“It’s My Life”

May 18, 2015

                                                “It’s My Life”

“It’s my life, and I demand the right to live it any way I want to.” If you know people with that attitude, it’s best that you be a little nervous around them.  It is unfortunate that many people think that way.  If you think that way, please read this article and give serious consideration to changing your attitude.


It is selfish to think you have a right to live any way you want to.  The counsel that is often given to people is: “It’s your life.”  These words need to be followed with the word “but.” The choices you make will affect your future well-being and that of those around you.  Romans 14:7 says, “For none of us liveth to himself, and no man dieth to himself.”  We are in this life together.  An important lesson we all need to learn is that of relationships.

You may say, “It’s my car and I have a right to do what I want to with it.” That is true with certain limitations.  You don’t have a right to be a menace on the road with it.  “It’s my gun and I have a right to do what I want to with it.” Again you need to put limitations on what you can do with it.  You don’t have a right to shoot at your neighbor’s house with it.  “It’s my body and I have a right to do what I want to with it.” The Bible tells us that we can sin against our body.  I Corinthians 6:18 says, “Flee fornication. Every sin that a man doeth is without the body; but he that committeth fornication sinneth against his own body.”  Sometimes people think and say, “What two people do by mutual consent is no one else’s business.” That isn’t true because, sooner or later, it touches the lives of others.  What you think you have a right to do isn’t always in your best interest.


We need to be willing to surrender our rights for the good of others.  Human life, as we know it, would be impossible if everyone lived with the “It’s my life” attitude.  The marriage relationship could not function.  There would be no cooperation in the work place.  Human government would be impossible.  We must be in submission to the laws and the authorities who enforce the laws.

There is no room for the “It’s my life” attitude in Christian living.  When we become a Christian we surrender to God’s authority. When someone makes a profession of salvation, if there is no repentance, it’s doubtful that they are genuinely saved.  Mark 1:15 says, “The time is fulfilled, and the kingdom of God is at hand: repent ye, and believe the gospel.”  Along with repentance will be a surrender of the life to God.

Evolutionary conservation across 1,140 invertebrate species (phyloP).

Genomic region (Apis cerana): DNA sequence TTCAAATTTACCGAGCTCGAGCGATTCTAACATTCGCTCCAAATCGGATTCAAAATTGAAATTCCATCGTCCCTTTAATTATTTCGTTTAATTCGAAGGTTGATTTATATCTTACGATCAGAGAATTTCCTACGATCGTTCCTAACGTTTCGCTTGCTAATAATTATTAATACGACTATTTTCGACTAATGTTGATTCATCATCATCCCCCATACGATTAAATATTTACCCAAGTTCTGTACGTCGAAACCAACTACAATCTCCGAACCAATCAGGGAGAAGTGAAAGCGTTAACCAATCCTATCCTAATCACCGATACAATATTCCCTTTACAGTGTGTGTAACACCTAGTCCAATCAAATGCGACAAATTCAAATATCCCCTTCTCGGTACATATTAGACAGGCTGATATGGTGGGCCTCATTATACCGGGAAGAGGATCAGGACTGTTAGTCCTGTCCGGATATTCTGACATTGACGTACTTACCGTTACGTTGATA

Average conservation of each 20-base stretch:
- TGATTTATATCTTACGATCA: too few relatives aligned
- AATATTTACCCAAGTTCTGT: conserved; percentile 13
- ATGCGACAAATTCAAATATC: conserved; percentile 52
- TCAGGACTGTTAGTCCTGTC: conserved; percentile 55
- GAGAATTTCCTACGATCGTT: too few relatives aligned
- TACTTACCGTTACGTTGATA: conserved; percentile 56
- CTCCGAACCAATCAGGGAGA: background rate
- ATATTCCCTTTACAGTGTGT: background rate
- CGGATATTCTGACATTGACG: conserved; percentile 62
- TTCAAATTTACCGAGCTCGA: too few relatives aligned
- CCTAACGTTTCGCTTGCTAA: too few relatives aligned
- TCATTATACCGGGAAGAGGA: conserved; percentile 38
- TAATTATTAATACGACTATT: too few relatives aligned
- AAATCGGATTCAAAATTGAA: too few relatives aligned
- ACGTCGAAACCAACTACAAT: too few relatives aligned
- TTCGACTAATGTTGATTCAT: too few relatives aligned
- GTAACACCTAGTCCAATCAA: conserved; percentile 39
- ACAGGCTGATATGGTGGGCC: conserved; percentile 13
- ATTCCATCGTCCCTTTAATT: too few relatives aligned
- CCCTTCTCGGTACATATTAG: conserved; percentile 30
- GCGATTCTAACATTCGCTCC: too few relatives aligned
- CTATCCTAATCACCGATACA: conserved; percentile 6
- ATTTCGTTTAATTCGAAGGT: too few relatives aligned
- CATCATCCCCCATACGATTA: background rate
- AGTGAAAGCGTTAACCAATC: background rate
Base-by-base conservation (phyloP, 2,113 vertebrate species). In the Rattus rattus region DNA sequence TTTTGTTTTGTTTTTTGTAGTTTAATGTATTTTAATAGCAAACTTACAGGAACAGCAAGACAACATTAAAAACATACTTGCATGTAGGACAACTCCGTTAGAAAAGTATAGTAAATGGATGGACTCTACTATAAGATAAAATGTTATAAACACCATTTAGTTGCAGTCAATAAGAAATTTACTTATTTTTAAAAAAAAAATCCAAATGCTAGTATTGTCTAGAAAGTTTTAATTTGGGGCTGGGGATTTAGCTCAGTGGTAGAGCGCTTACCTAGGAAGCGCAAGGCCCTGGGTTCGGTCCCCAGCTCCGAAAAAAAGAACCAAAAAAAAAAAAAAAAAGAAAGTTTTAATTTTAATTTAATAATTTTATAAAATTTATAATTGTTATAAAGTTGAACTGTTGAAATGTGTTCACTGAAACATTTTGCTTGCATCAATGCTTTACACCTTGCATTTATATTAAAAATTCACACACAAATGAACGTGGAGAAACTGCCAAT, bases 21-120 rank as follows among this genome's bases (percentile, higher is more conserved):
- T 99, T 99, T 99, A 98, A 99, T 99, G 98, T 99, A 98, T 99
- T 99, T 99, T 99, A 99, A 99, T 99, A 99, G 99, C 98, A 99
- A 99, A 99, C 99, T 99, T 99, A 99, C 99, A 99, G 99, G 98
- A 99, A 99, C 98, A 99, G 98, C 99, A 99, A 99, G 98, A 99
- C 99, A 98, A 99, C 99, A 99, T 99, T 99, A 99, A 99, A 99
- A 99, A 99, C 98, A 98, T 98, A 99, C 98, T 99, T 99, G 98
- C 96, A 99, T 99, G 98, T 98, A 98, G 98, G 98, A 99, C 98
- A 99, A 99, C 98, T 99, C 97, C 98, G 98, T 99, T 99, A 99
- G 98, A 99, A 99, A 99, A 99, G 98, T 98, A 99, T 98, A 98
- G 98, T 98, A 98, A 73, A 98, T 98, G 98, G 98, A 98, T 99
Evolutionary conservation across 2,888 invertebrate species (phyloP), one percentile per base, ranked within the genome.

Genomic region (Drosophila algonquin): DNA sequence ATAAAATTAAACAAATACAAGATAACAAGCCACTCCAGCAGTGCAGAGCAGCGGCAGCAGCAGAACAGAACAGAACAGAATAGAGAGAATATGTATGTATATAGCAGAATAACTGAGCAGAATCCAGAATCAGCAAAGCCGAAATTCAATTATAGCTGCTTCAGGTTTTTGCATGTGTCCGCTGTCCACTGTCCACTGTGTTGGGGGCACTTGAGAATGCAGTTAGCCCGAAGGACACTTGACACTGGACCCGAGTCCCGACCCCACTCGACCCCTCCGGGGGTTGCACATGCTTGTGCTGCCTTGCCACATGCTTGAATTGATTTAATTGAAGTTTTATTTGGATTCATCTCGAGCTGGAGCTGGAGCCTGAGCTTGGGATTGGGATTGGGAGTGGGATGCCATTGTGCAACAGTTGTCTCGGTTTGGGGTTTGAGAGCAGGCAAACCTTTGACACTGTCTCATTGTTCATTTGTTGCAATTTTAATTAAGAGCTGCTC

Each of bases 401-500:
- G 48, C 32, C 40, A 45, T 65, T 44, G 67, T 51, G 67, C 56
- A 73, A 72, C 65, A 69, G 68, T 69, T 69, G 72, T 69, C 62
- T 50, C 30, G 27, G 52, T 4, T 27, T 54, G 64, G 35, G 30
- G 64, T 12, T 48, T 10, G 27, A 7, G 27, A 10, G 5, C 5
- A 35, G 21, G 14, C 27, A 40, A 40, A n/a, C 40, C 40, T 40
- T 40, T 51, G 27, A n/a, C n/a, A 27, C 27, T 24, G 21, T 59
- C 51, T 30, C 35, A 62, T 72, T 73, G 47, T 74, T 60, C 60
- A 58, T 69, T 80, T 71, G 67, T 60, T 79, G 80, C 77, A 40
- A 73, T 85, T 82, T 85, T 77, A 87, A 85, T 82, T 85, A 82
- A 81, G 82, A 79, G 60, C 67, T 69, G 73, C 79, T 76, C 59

Romans 12:1 says, “I beseech you therefore, brethren, by the mercies of God, that ye present your bodies a living sacrifice, holy, acceptable unto God, which is your reasonable service.” Obedient Christians seek the will of God regarding what they should or shouldn’t do.

What is often called “the golden rule” is found in Matthew 7:12. It says, “Therefore all things whatsoever ye would that men should do to you, do ye even so to them: for this is the law and the prophets.”  If we expect others to take our well-being into consideration in the decisions they make, then we need to take their well-being into consideration in our decisions.

We as Christians have no right to say, “It’s my life.” We have been bought with a price.  My life belongs to God.  He has a right to do what he wants to with me.  In Matthew 20:15 Jesus asks the question “Is it not lawful for me to do what I will with mine own?”  The obvious answer is “Yes.”

Even if you aren’t a Christian, you don’t have a right to do what you want to with your life.  If you go too far with that attitude you may lose your right entirely and find yourself locked up in prison.  Make your life count for others.  They need what you can do for them, and you need what they can do for you.

If you have questions or comments you can send them to us at the following address: rusandmargaretgeorge@windstream.net


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